Trudeau says Trump represents ‘unpredictability’ for Canada

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Trump represents ‘unpredictability,’ Trudeau says as US election looms
WATCH: During a press conference in Montreal on Tuesday, Prime Minister Justin Trudeau said that no matter the result of the upcoming U.S. election, Canada will maintain its "well-integrated" approach with the U.S. — even if faced with the “unpredictability” of former president Donald Trump again – Jan 23, 2024

Prime Minister Justin Trudeau says he is reviving the “Team Canada” approach to guide relations with the United States ahead of the possibility of a second Donald Trump presidency.

“Obviously, Mr. Trump represents a certain amount of unpredictability, but we will make sure we’re pulling together and preparing for whatever eventuality is,” Trudeau said at the cabinet retreat in Montreal.

The prime minister says he’s tasking Trade Minister Mary Ng and Industry Minister Francois-Philippe Champagne with collaborating with industry groups, civil society organizations and other levels of government in working on cross-border relations.

This is similar to the strategy Trudeau employed during Trump’s presidency, most famously around the North America free trade negotiation that resulted in the CUSMA agreement after Trump pledged to do away with NAFTA.

Trump has not yet secured the Republican presidential nomination. The field of candidates has been reduced to Trump and former South Carolina governor Nikki Haley after Florida Gov. Ron DeSantis dropped out on Sunday and endorsed Trump.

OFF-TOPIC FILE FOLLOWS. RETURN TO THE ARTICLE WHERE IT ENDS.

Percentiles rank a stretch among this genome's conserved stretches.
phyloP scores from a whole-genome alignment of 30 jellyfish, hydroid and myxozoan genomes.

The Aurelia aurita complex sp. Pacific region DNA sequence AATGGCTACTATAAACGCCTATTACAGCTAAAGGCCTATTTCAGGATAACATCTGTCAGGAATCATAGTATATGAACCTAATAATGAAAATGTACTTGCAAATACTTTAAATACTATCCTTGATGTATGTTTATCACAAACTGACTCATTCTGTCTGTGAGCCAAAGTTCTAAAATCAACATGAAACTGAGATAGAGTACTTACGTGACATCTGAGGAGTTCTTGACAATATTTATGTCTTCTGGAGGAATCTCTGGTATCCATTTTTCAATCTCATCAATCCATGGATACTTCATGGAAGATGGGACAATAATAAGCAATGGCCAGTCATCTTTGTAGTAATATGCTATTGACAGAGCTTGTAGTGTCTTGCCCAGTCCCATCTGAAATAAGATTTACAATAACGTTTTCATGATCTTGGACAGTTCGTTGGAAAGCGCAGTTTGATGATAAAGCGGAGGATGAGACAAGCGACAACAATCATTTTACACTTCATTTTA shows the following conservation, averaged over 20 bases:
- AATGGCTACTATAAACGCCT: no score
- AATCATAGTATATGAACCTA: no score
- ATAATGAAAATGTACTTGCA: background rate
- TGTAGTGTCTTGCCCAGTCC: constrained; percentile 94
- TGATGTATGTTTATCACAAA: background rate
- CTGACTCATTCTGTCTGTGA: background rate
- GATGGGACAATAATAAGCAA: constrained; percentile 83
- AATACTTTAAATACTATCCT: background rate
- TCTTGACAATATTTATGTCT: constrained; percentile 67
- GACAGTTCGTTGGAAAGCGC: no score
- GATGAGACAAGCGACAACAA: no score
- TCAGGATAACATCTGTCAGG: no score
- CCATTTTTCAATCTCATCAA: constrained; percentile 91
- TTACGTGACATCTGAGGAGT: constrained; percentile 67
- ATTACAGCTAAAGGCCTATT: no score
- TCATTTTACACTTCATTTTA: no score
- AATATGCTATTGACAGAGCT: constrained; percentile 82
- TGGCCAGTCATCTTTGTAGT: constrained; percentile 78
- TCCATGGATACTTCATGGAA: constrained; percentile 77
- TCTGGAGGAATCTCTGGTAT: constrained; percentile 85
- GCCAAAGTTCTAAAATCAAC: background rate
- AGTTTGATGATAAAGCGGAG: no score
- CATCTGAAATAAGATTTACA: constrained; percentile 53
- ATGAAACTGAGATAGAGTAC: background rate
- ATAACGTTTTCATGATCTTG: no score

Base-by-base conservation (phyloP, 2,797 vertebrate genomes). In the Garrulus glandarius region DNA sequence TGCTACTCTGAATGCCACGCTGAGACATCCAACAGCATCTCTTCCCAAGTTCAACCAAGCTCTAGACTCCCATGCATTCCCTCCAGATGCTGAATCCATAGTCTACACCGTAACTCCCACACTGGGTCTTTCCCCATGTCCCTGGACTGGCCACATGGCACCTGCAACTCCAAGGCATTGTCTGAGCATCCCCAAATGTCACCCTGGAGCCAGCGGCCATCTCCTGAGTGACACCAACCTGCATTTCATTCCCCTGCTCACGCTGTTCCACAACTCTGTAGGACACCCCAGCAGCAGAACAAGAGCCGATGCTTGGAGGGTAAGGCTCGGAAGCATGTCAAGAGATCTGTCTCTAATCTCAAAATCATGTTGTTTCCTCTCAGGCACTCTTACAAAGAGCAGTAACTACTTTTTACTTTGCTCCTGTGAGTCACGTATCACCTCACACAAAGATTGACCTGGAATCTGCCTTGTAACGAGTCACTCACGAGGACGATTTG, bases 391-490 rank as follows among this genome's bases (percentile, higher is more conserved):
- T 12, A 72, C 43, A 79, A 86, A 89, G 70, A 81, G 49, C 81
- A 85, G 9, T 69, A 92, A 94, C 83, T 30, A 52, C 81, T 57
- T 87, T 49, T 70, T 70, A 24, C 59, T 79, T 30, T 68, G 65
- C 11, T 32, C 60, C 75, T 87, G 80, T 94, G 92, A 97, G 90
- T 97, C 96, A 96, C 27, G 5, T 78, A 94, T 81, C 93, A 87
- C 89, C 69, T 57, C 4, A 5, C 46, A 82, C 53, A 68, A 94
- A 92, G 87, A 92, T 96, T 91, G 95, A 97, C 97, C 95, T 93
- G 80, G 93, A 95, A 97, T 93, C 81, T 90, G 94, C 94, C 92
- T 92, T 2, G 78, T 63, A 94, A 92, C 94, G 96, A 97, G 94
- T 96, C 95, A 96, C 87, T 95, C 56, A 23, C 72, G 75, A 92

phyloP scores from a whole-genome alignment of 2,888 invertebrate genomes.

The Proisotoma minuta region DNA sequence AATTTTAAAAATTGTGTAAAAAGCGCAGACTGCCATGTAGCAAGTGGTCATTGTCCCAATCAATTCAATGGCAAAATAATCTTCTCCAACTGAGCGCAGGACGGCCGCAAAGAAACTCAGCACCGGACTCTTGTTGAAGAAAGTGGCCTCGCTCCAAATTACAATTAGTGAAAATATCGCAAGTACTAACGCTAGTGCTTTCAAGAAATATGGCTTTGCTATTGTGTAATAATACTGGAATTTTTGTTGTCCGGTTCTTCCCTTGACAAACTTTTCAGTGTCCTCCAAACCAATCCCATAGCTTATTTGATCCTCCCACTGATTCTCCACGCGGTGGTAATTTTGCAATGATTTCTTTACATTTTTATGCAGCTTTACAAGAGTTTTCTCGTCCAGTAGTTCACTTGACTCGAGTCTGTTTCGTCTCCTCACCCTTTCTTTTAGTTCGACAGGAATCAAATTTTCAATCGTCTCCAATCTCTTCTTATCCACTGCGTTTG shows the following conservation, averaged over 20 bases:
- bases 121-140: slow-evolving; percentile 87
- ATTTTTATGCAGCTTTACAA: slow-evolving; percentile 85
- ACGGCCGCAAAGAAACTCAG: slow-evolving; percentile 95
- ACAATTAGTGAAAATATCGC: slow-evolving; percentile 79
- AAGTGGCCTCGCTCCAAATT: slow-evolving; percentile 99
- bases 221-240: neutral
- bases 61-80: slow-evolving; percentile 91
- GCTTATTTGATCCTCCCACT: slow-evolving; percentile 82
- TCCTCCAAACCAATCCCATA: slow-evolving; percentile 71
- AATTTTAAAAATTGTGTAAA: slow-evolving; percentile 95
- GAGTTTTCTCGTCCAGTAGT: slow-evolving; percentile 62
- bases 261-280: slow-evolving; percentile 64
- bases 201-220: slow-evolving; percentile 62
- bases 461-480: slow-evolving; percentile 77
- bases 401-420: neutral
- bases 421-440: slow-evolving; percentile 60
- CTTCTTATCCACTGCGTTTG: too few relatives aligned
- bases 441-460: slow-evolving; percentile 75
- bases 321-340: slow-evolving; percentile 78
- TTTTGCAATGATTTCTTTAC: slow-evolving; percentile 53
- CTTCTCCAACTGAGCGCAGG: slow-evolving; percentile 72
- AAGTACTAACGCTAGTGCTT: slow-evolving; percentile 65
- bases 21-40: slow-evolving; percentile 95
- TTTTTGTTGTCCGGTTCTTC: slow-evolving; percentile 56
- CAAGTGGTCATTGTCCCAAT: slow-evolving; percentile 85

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Trudeau and his cabinet will spend Wednesday talking about Canada-U.S. relations as the cabinet retreat concludes and engaging with experts on cross-border relations, which includes Canada’s ambassador to the U.S., Kirsten Hillman.

“Canada-U.S. relations are fundamental for the prosperity, wellbeing of Canadians. We know this is an important election year for the U.S.,” Trudeau said.

“We know there’s always challenges whenever there’s an American election. But as we have before, we’re going to be ready to deal with whatever gets tossed at us and make sure we’re defending Canadians’ interests and opportunities in this strong relationship.”

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On this front, Canada’s ambassador to the U. S., Kirsten Hillman, said that her work will continue as normal in meeting with American officials and business leaders but it is important to continue discussions with Canadians too.

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“There are literally millions of Canadians and Americans who interact together every day, whether it’s in business, whether it’s families who lived in the U.S., whether it’s our political, community, and they might hear different things than I do sitting in Washington,” Hillman said at the cabinet retreat in Montreal.